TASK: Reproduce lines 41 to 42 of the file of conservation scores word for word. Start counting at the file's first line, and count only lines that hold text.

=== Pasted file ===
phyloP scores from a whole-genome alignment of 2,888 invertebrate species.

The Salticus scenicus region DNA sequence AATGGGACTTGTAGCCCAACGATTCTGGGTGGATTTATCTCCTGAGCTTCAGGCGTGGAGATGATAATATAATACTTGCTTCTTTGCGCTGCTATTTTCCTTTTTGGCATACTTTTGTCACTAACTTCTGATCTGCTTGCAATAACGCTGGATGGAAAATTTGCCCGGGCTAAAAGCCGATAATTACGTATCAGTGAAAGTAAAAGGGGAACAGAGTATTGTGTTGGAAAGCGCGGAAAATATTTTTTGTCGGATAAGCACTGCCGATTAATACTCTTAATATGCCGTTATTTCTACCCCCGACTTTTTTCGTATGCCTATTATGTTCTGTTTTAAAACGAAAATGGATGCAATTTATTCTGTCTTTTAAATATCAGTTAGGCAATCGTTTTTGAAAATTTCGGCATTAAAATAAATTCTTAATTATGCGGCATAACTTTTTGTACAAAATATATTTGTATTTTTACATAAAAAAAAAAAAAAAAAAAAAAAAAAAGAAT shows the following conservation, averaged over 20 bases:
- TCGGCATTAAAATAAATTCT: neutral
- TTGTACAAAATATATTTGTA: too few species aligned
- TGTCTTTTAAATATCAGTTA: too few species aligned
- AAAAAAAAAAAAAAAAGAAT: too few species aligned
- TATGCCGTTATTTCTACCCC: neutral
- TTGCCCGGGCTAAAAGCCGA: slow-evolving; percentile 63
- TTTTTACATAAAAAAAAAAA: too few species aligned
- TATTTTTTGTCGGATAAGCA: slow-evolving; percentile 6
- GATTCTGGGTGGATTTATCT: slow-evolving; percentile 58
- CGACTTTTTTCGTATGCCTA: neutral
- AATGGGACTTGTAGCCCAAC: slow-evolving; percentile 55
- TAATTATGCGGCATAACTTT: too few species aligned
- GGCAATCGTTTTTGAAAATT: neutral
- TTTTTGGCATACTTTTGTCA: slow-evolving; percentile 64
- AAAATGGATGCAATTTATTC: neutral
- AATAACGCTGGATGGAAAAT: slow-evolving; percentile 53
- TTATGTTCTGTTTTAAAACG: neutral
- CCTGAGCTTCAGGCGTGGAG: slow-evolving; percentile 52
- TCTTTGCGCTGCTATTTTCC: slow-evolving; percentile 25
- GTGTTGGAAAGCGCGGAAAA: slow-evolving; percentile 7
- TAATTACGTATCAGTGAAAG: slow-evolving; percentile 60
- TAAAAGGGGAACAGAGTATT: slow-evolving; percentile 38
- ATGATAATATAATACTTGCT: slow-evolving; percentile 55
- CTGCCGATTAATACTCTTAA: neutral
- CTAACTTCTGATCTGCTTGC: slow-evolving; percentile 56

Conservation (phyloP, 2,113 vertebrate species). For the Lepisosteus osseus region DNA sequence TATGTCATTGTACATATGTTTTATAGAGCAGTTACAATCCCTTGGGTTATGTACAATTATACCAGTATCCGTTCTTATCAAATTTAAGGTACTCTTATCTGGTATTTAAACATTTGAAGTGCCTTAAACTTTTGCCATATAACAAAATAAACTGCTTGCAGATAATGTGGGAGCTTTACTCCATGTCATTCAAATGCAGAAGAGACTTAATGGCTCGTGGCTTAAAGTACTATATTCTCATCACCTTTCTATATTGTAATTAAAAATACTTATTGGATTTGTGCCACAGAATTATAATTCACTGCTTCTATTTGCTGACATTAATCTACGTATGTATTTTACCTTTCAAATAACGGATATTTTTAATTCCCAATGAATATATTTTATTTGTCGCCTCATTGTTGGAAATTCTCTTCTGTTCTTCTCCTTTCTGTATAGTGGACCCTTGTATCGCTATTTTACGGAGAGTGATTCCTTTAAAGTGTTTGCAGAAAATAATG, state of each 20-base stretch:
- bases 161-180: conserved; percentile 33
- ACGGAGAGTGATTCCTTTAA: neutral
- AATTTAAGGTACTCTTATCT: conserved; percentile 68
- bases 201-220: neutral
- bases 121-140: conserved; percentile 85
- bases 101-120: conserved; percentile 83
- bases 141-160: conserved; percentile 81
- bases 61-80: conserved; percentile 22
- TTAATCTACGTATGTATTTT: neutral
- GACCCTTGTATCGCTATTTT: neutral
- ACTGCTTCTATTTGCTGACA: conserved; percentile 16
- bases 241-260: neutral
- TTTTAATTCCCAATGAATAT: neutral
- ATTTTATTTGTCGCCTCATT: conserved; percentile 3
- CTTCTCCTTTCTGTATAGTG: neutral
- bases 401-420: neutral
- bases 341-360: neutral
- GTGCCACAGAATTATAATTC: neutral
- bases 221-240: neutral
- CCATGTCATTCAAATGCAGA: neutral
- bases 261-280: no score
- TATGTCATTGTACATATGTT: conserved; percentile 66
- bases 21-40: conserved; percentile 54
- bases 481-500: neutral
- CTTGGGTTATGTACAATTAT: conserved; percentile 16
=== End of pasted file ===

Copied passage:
- TTTTAATTCCCAATGAATAT: neutral
- ATTTTATTTGTCGCCTCATT: conserved; percentile 3